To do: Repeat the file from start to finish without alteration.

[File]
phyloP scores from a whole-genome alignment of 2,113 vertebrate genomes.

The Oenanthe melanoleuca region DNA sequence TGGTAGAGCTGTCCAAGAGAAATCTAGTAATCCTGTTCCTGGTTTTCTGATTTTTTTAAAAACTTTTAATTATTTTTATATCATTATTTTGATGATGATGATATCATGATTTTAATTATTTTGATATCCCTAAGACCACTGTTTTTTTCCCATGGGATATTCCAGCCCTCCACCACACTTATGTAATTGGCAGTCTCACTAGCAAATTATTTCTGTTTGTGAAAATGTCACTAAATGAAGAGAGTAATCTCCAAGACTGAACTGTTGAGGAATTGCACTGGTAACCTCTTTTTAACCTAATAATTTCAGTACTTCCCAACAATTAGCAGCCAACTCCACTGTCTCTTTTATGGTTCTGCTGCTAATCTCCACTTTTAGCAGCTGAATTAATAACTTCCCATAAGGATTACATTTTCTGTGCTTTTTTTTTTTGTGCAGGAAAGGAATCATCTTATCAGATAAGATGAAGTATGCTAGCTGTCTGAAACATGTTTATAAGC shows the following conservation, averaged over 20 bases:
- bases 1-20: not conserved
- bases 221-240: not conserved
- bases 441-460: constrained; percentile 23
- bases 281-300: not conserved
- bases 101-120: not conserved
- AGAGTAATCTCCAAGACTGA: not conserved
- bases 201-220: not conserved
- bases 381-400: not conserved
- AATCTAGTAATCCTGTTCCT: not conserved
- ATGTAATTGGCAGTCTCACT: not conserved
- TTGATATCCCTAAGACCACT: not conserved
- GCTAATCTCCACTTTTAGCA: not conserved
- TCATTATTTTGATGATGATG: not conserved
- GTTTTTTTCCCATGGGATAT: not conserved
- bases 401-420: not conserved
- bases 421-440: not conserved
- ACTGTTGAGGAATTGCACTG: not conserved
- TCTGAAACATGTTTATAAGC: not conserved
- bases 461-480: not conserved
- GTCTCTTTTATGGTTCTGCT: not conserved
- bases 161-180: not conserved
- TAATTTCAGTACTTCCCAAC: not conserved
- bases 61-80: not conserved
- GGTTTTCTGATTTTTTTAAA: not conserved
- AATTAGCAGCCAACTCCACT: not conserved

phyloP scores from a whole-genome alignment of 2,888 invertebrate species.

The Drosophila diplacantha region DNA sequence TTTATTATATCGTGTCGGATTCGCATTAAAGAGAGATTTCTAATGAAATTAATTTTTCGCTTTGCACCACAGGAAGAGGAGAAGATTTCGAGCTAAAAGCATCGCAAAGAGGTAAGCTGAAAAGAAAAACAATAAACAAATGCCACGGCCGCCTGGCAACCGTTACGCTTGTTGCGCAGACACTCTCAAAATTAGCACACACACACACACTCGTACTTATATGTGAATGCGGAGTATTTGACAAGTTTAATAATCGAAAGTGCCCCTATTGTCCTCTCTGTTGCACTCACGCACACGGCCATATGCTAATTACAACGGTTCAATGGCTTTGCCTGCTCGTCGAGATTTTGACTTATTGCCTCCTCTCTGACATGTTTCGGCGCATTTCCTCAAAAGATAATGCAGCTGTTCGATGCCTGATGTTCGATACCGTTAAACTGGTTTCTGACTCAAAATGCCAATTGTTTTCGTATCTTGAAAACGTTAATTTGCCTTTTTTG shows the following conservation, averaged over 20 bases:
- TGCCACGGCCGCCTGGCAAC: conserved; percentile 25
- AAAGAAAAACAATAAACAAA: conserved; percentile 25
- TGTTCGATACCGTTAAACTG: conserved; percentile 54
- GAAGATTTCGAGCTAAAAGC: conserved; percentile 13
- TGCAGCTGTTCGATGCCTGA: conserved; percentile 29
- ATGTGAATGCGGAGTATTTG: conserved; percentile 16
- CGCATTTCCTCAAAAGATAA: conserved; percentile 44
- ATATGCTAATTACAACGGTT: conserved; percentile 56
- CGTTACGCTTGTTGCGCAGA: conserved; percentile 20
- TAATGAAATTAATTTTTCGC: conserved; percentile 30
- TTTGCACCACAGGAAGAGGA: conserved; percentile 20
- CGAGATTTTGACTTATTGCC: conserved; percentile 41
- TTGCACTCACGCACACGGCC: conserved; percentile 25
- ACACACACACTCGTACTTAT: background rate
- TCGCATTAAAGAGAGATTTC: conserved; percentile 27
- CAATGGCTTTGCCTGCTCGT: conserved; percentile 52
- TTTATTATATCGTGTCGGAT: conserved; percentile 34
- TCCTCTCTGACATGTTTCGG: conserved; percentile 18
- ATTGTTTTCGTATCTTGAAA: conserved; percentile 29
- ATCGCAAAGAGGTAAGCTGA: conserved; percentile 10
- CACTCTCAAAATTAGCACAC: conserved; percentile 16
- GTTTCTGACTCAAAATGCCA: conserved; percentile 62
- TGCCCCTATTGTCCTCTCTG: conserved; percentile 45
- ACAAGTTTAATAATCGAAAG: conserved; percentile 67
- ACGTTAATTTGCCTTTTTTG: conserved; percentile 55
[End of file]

phyloP scores from a whole-genome alignment of 2,113 vertebrate genomes.

The Oenanthe melanoleuca region DNA sequence TGGTAGAGCTGTCCAAGAGAAATCTAGTAATCCTGTTCCTGGTTTTCTGATTTTTTTAAAAACTTTTAATTATTTTTATATCATTATTTTGATGATGATGATATCATGATTTTAATTATTTTGATATCCCTAAGACCACTGTTTTTTTCCCATGGGATATTCCAGCCCTCCACCACACTTATGTAATTGGCAGTCTCACTAGCAAATTATTTCTGTTTGTGAAAATGTCACTAAATGAAGAGAGTAATCTCCAAGACTGAACTGTTGAGGAATTGCACTGGTAACCTCTTTTTAACCTAATAATTTCAGTACTTCCCAACAATTAGCAGCCAACTCCACTGTCTCTTTTATGGTTCTGCTGCTAATCTCCACTTTTAGCAGCTGAATTAATAACTTCCCATAAGGATTACATTTTCTGTGCTTTTTTTTTTTGTGCAGGAAAGGAATCATCTTATCAGATAAGATGAAGTATGCTAGCTGTCTGAAACATGTTTATAAGC shows the following conservation, averaged over 20 bases:
- bases 1-20: not conserved
- bases 221-240: not conserved
- bases 441-460: constrained; percentile 23
- bases 281-300: not conserved
- bases 101-120: not conserved
- AGAGTAATCTCCAAGACTGA: not conserved
- bases 201-220: not conserved
- bases 381-400: not conserved
- AATCTAGTAATCCTGTTCCT: not conserved
- ATGTAATTGGCAGTCTCACT: not conserved
- TTGATATCCCTAAGACCACT: not conserved
- GCTAATCTCCACTTTTAGCA: not conserved
- TCATTATTTTGATGATGATG: not conserved
- GTTTTTTTCCCATGGGATAT: not conserved
- bases 401-420: not conserved
- bases 421-440: not conserved
- ACTGTTGAGGAATTGCACTG: not conserved
- TCTGAAACATGTTTATAAGC: not conserved
- bases 461-480: not conserved
- GTCTCTTTTATGGTTCTGCT: not conserved
- bases 161-180: not conserved
- TAATTTCAGTACTTCCCAAC: not conserved
- bases 61-80: not conserved
- GGTTTTCTGATTTTTTTAAA: not conserved
- AATTAGCAGCCAACTCCACT: not conserved

phyloP scores from a whole-genome alignment of 2,888 invertebrate species.

The Drosophila diplacantha region DNA sequence TTTATTATATCGTGTCGGATTCGCATTAAAGAGAGATTTCTAATGAAATTAATTTTTCGCTTTGCACCACAGGAAGAGGAGAAGATTTCGAGCTAAAAGCATCGCAAAGAGGTAAGCTGAAAAGAAAAACAATAAACAAATGCCACGGCCGCCTGGCAACCGTTACGCTTGTTGCGCAGACACTCTCAAAATTAGCACACACACACACACTCGTACTTATATGTGAATGCGGAGTATTTGACAAGTTTAATAATCGAAAGTGCCCCTATTGTCCTCTCTGTTGCACTCACGCACACGGCCATATGCTAATTACAACGGTTCAATGGCTTTGCCTGCTCGTCGAGATTTTGACTTATTGCCTCCTCTCTGACATGTTTCGGCGCATTTCCTCAAAAGATAATGCAGCTGTTCGATGCCTGATGTTCGATACCGTTAAACTGGTTTCTGACTCAAAATGCCAATTGTTTTCGTATCTTGAAAACGTTAATTTGCCTTTTTTG shows the following conservation, averaged over 20 bases:
- TGCCACGGCCGCCTGGCAAC: conserved; percentile 25
- AAAGAAAAACAATAAACAAA: conserved; percentile 25
- TGTTCGATACCGTTAAACTG: conserved; percentile 54
- GAAGATTTCGAGCTAAAAGC: conserved; percentile 13
- TGCAGCTGTTCGATGCCTGA: conserved; percentile 29
- ATGTGAATGCGGAGTATTTG: conserved; percentile 16
- CGCATTTCCTCAAAAGATAA: conserved; percentile 44
- ATATGCTAATTACAACGGTT: conserved; percentile 56
- CGTTACGCTTGTTGCGCAGA: conserved; percentile 20
- TAATGAAATTAATTTTTCGC: conserved; percentile 30
- TTTGCACCACAGGAAGAGGA: conserved; percentile 20
- CGAGATTTTGACTTATTGCC: conserved; percentile 41
- TTGCACTCACGCACACGGCC: conserved; percentile 25
- ACACACACACTCGTACTTAT: background rate
- TCGCATTAAAGAGAGATTTC: conserved; percentile 27
- CAATGGCTTTGCCTGCTCGT: conserved; percentile 52
- TTTATTATATCGTGTCGGAT: conserved; percentile 34
- TCCTCTCTGACATGTTTCGG: conserved; percentile 18
- ATTGTTTTCGTATCTTGAAA: conserved; percentile 29
- ATCGCAAAGAGGTAAGCTGA: conserved; percentile 10
- CACTCTCAAAATTAGCACAC: conserved; percentile 16
- GTTTCTGACTCAAAATGCCA: conserved; percentile 62
- TGCCCCTATTGTCCTCTCTG: conserved; percentile 45
- ACAAGTTTAATAATCGAAAG: conserved; percentile 67
- ACGTTAATTTGCCTTTTTTG: conserved; percentile 55